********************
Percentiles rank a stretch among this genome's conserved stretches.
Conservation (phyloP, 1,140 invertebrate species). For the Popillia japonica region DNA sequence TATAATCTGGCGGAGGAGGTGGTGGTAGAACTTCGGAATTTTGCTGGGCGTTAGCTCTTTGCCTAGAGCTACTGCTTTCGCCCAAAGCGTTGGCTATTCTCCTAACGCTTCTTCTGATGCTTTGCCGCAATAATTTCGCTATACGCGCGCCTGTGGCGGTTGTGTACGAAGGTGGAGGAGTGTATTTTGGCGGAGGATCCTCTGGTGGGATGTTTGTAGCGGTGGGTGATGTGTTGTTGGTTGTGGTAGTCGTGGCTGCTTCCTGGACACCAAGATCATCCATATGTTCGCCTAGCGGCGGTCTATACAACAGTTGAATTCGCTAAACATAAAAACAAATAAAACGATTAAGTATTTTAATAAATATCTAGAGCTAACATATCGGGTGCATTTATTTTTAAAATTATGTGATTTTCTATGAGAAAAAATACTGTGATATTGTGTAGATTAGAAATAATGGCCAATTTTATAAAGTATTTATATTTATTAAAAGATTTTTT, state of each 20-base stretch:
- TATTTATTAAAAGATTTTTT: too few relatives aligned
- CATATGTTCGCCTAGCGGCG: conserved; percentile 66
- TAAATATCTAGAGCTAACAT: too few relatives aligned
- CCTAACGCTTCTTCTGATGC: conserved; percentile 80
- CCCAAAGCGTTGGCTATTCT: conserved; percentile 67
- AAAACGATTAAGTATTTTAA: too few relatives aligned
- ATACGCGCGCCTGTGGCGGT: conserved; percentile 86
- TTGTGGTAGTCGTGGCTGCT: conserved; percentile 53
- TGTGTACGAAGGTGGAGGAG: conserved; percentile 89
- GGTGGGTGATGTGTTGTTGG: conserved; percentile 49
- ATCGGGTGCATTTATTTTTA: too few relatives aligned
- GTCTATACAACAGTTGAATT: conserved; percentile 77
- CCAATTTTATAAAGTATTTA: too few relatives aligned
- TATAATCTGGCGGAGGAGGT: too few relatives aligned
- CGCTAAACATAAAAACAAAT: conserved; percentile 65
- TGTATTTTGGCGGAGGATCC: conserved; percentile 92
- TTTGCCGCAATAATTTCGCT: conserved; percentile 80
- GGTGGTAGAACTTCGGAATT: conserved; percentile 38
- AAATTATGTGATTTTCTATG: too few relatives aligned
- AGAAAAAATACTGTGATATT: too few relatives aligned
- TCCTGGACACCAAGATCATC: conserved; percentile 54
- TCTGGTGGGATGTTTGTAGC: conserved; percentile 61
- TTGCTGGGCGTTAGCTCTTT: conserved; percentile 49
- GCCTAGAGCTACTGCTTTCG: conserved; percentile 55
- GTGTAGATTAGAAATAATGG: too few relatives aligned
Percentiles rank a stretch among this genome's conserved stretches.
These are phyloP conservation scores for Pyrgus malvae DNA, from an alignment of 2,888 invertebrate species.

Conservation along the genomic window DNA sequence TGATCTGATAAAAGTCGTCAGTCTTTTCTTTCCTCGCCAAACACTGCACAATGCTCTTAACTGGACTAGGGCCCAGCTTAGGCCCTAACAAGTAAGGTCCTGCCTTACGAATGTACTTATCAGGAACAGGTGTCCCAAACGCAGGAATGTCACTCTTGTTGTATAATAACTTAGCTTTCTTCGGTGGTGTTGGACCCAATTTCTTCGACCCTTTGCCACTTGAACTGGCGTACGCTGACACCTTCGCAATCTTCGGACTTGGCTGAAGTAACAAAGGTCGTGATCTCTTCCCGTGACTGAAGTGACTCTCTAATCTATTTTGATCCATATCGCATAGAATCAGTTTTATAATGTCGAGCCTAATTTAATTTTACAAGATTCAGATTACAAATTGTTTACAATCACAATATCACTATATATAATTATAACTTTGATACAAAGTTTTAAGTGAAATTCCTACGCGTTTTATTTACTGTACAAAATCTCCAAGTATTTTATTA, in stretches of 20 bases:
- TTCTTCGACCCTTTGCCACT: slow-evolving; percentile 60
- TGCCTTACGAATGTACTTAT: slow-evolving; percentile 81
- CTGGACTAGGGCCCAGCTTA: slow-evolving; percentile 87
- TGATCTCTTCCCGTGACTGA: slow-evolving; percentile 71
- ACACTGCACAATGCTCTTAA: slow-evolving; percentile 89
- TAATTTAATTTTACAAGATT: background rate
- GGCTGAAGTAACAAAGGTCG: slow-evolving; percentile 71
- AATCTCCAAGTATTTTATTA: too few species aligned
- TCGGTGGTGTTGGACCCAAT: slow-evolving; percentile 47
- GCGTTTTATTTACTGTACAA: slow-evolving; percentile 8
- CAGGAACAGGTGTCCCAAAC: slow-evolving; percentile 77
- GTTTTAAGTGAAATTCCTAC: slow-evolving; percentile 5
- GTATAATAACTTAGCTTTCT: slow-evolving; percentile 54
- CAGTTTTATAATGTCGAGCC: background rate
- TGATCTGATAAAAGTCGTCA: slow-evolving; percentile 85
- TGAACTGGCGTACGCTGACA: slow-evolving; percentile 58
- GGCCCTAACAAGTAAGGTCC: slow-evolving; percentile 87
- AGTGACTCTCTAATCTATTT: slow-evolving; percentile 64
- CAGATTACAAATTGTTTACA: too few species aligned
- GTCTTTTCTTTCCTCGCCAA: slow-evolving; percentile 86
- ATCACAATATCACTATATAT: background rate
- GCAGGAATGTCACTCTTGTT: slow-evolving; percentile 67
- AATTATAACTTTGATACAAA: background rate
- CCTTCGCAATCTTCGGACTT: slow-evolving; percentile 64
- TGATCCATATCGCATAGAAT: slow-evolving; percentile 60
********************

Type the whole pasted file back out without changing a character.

Percentiles rank a stretch among this genome's conserved stretches.
Conservation (phyloP, 1,140 invertebrate species). For the Popillia japonica region DNA sequence TATAATCTGGCGGAGGAGGTGGTGGTAGAACTTCGGAATTTTGCTGGGCGTTAGCTCTTTGCCTAGAGCTACTGCTTTCGCCCAAAGCGTTGGCTATTCTCCTAACGCTTCTTCTGATGCTTTGCCGCAATAATTTCGCTATACGCGCGCCTGTGGCGGTTGTGTACGAAGGTGGAGGAGTGTATTTTGGCGGAGGATCCTCTGGTGGGATGTTTGTAGCGGTGGGTGATGTGTTGTTGGTTGTGGTAGTCGTGGCTGCTTCCTGGACACCAAGATCATCCATATGTTCGCCTAGCGGCGGTCTATACAACAGTTGAATTCGCTAAACATAAAAACAAATAAAACGATTAAGTATTTTAATAAATATCTAGAGCTAACATATCGGGTGCATTTATTTTTAAAATTATGTGATTTTCTATGAGAAAAAATACTGTGATATTGTGTAGATTAGAAATAATGGCCAATTTTATAAAGTATTTATATTTATTAAAAGATTTTTT, state of each 20-base stretch:
- TATTTATTAAAAGATTTTTT: too few relatives aligned
- CATATGTTCGCCTAGCGGCG: conserved; percentile 66
- TAAATATCTAGAGCTAACAT: too few relatives aligned
- CCTAACGCTTCTTCTGATGC: conserved; percentile 80
- CCCAAAGCGTTGGCTATTCT: conserved; percentile 67
- AAAACGATTAAGTATTTTAA: too few relatives aligned
- ATACGCGCGCCTGTGGCGGT: conserved; percentile 86
- TTGTGGTAGTCGTGGCTGCT: conserved; percentile 53
- TGTGTACGAAGGTGGAGGAG: conserved; percentile 89
- GGTGGGTGATGTGTTGTTGG: conserved; percentile 49
- ATCGGGTGCATTTATTTTTA: too few relatives aligned
- GTCTATACAACAGTTGAATT: conserved; percentile 77
- CCAATTTTATAAAGTATTTA: too few relatives aligned
- TATAATCTGGCGGAGGAGGT: too few relatives aligned
- CGCTAAACATAAAAACAAAT: conserved; percentile 65
- TGTATTTTGGCGGAGGATCC: conserved; percentile 92
- TTTGCCGCAATAATTTCGCT: conserved; percentile 80
- GGTGGTAGAACTTCGGAATT: conserved; percentile 38
- AAATTATGTGATTTTCTATG: too few relatives aligned
- AGAAAAAATACTGTGATATT: too few relatives aligned
- TCCTGGACACCAAGATCATC: conserved; percentile 54
- TCTGGTGGGATGTTTGTAGC: conserved; percentile 61
- TTGCTGGGCGTTAGCTCTTT: conserved; percentile 49
- GCCTAGAGCTACTGCTTTCG: conserved; percentile 55
- GTGTAGATTAGAAATAATGG: too few relatives aligned
Percentiles rank a stretch among this genome's conserved stretches.
These are phyloP conservation scores for Pyrgus malvae DNA, from an alignment of 2,888 invertebrate species.

Conservation along the genomic window DNA sequence TGATCTGATAAAAGTCGTCAGTCTTTTCTTTCCTCGCCAAACACTGCACAATGCTCTTAACTGGACTAGGGCCCAGCTTAGGCCCTAACAAGTAAGGTCCTGCCTTACGAATGTACTTATCAGGAACAGGTGTCCCAAACGCAGGAATGTCACTCTTGTTGTATAATAACTTAGCTTTCTTCGGTGGTGTTGGACCCAATTTCTTCGACCCTTTGCCACTTGAACTGGCGTACGCTGACACCTTCGCAATCTTCGGACTTGGCTGAAGTAACAAAGGTCGTGATCTCTTCCCGTGACTGAAGTGACTCTCTAATCTATTTTGATCCATATCGCATAGAATCAGTTTTATAATGTCGAGCCTAATTTAATTTTACAAGATTCAGATTACAAATTGTTTACAATCACAATATCACTATATATAATTATAACTTTGATACAAAGTTTTAAGTGAAATTCCTACGCGTTTTATTTACTGTACAAAATCTCCAAGTATTTTATTA, in stretches of 20 bases:
- TTCTTCGACCCTTTGCCACT: slow-evolving; percentile 60
- TGCCTTACGAATGTACTTAT: slow-evolving; percentile 81
- CTGGACTAGGGCCCAGCTTA: slow-evolving; percentile 87
- TGATCTCTTCCCGTGACTGA: slow-evolving; percentile 71
- ACACTGCACAATGCTCTTAA: slow-evolving; percentile 89
- TAATTTAATTTTACAAGATT: background rate
- GGCTGAAGTAACAAAGGTCG: slow-evolving; percentile 71
- AATCTCCAAGTATTTTATTA: too few species aligned
- TCGGTGGTGTTGGACCCAAT: slow-evolving; percentile 47
- GCGTTTTATTTACTGTACAA: slow-evolving; percentile 8
- CAGGAACAGGTGTCCCAAAC: slow-evolving; percentile 77
- GTTTTAAGTGAAATTCCTAC: slow-evolving; percentile 5
- GTATAATAACTTAGCTTTCT: slow-evolving; percentile 54
- CAGTTTTATAATGTCGAGCC: background rate
- TGATCTGATAAAAGTCGTCA: slow-evolving; percentile 85
- TGAACTGGCGTACGCTGACA: slow-evolving; percentile 58
- GGCCCTAACAAGTAAGGTCC: slow-evolving; percentile 87
- AGTGACTCTCTAATCTATTT: slow-evolving; percentile 64
- CAGATTACAAATTGTTTACA: too few species aligned
- GTCTTTTCTTTCCTCGCCAA: slow-evolving; percentile 86
- ATCACAATATCACTATATAT: background rate
- GCAGGAATGTCACTCTTGTT: slow-evolving; percentile 67
- AATTATAACTTTGATACAAA: background rate
- CCTTCGCAATCTTCGGACTT: slow-evolving; percentile 64
- TGATCCATATCGCATAGAAT: slow-evolving; percentile 60